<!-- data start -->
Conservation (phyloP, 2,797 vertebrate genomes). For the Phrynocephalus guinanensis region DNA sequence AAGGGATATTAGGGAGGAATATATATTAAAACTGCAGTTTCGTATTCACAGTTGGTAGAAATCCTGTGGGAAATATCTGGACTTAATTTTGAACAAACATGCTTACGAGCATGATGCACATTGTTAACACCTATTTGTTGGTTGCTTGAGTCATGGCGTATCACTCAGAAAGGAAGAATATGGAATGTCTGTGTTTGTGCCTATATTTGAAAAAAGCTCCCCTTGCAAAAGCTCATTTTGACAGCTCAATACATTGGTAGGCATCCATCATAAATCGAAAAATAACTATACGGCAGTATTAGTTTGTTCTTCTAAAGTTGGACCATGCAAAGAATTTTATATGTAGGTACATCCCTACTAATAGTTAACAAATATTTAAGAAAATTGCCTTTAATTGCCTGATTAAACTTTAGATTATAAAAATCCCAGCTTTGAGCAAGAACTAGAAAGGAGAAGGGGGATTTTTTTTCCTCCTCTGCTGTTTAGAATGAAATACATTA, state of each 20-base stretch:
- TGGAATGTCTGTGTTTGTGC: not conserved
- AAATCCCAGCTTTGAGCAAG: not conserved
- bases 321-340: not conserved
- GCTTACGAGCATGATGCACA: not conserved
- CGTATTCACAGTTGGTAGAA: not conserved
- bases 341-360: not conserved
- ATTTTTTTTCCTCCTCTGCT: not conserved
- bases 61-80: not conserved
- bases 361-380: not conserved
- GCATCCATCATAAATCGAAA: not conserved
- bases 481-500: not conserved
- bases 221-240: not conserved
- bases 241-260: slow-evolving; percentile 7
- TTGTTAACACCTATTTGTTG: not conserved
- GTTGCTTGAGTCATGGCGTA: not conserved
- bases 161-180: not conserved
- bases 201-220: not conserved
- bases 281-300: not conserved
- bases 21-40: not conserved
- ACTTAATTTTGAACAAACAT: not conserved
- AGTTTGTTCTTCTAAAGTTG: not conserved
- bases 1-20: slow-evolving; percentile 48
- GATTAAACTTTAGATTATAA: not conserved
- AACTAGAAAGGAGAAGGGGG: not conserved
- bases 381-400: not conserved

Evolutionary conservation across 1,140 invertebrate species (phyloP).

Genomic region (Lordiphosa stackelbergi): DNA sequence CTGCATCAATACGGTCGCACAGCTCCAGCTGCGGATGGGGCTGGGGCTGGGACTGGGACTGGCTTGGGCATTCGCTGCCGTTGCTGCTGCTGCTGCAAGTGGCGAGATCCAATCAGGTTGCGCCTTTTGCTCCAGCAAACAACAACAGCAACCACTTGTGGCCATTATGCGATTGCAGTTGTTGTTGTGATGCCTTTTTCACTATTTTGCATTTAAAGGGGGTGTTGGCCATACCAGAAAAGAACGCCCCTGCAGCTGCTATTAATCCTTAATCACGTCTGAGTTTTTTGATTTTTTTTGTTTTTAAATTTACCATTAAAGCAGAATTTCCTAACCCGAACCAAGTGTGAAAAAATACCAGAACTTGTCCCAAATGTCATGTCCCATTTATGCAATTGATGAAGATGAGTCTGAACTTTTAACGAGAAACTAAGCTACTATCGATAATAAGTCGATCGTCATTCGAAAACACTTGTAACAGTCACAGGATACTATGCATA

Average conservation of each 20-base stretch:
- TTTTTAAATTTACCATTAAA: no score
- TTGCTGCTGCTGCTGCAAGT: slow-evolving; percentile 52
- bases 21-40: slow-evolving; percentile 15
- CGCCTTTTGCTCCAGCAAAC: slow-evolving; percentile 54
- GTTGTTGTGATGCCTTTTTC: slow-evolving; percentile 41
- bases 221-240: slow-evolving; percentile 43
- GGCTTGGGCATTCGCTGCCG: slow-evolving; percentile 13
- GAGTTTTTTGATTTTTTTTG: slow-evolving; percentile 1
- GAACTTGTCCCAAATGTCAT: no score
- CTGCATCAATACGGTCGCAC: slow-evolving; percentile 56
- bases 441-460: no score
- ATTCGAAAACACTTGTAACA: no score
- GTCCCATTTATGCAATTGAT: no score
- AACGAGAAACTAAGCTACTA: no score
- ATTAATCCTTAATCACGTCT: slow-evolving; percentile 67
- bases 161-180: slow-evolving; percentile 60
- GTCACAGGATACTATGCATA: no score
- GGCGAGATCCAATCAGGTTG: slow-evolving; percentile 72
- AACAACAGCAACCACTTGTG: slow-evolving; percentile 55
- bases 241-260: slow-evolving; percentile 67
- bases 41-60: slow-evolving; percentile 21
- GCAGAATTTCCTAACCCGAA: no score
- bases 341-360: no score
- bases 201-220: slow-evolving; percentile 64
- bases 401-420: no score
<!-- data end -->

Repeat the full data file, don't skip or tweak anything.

Conservation (phyloP, 2,797 vertebrate genomes). For the Phrynocephalus guinanensis region DNA sequence AAGGGATATTAGGGAGGAATATATATTAAAACTGCAGTTTCGTATTCACAGTTGGTAGAAATCCTGTGGGAAATATCTGGACTTAATTTTGAACAAACATGCTTACGAGCATGATGCACATTGTTAACACCTATTTGTTGGTTGCTTGAGTCATGGCGTATCACTCAGAAAGGAAGAATATGGAATGTCTGTGTTTGTGCCTATATTTGAAAAAAGCTCCCCTTGCAAAAGCTCATTTTGACAGCTCAATACATTGGTAGGCATCCATCATAAATCGAAAAATAACTATACGGCAGTATTAGTTTGTTCTTCTAAAGTTGGACCATGCAAAGAATTTTATATGTAGGTACATCCCTACTAATAGTTAACAAATATTTAAGAAAATTGCCTTTAATTGCCTGATTAAACTTTAGATTATAAAAATCCCAGCTTTGAGCAAGAACTAGAAAGGAGAAGGGGGATTTTTTTTCCTCCTCTGCTGTTTAGAATGAAATACATTA, state of each 20-base stretch:
- TGGAATGTCTGTGTTTGTGC: not conserved
- AAATCCCAGCTTTGAGCAAG: not conserved
- bases 321-340: not conserved
- GCTTACGAGCATGATGCACA: not conserved
- CGTATTCACAGTTGGTAGAA: not conserved
- bases 341-360: not conserved
- ATTTTTTTTCCTCCTCTGCT: not conserved
- bases 61-80: not conserved
- bases 361-380: not conserved
- GCATCCATCATAAATCGAAA: not conserved
- bases 481-500: not conserved
- bases 221-240: not conserved
- bases 241-260: slow-evolving; percentile 7
- TTGTTAACACCTATTTGTTG: not conserved
- GTTGCTTGAGTCATGGCGTA: not conserved
- bases 161-180: not conserved
- bases 201-220: not conserved
- bases 281-300: not conserved
- bases 21-40: not conserved
- ACTTAATTTTGAACAAACAT: not conserved
- AGTTTGTTCTTCTAAAGTTG: not conserved
- bases 1-20: slow-evolving; percentile 48
- GATTAAACTTTAGATTATAA: not conserved
- AACTAGAAAGGAGAAGGGGG: not conserved
- bases 381-400: not conserved

Evolutionary conservation across 1,140 invertebrate species (phyloP).

Genomic region (Lordiphosa stackelbergi): DNA sequence CTGCATCAATACGGTCGCACAGCTCCAGCTGCGGATGGGGCTGGGGCTGGGACTGGGACTGGCTTGGGCATTCGCTGCCGTTGCTGCTGCTGCTGCAAGTGGCGAGATCCAATCAGGTTGCGCCTTTTGCTCCAGCAAACAACAACAGCAACCACTTGTGGCCATTATGCGATTGCAGTTGTTGTTGTGATGCCTTTTTCACTATTTTGCATTTAAAGGGGGTGTTGGCCATACCAGAAAAGAACGCCCCTGCAGCTGCTATTAATCCTTAATCACGTCTGAGTTTTTTGATTTTTTTTGTTTTTAAATTTACCATTAAAGCAGAATTTCCTAACCCGAACCAAGTGTGAAAAAATACCAGAACTTGTCCCAAATGTCATGTCCCATTTATGCAATTGATGAAGATGAGTCTGAACTTTTAACGAGAAACTAAGCTACTATCGATAATAAGTCGATCGTCATTCGAAAACACTTGTAACAGTCACAGGATACTATGCATA

Average conservation of each 20-base stretch:
- TTTTTAAATTTACCATTAAA: no score
- TTGCTGCTGCTGCTGCAAGT: slow-evolving; percentile 52
- bases 21-40: slow-evolving; percentile 15
- CGCCTTTTGCTCCAGCAAAC: slow-evolving; percentile 54
- GTTGTTGTGATGCCTTTTTC: slow-evolving; percentile 41
- bases 221-240: slow-evolving; percentile 43
- GGCTTGGGCATTCGCTGCCG: slow-evolving; percentile 13
- GAGTTTTTTGATTTTTTTTG: slow-evolving; percentile 1
- GAACTTGTCCCAAATGTCAT: no score
- CTGCATCAATACGGTCGCAC: slow-evolving; percentile 56
- bases 441-460: no score
- ATTCGAAAACACTTGTAACA: no score
- GTCCCATTTATGCAATTGAT: no score
- AACGAGAAACTAAGCTACTA: no score
- ATTAATCCTTAATCACGTCT: slow-evolving; percentile 67
- bases 161-180: slow-evolving; percentile 60
- GTCACAGGATACTATGCATA: no score
- GGCGAGATCCAATCAGGTTG: slow-evolving; percentile 72
- AACAACAGCAACCACTTGTG: slow-evolving; percentile 55
- bases 241-260: slow-evolving; percentile 67
- bases 41-60: slow-evolving; percentile 21
- GCAGAATTTCCTAACCCGAA: no score
- bases 341-360: no score
- bases 201-220: slow-evolving; percentile 64
- bases 401-420: no score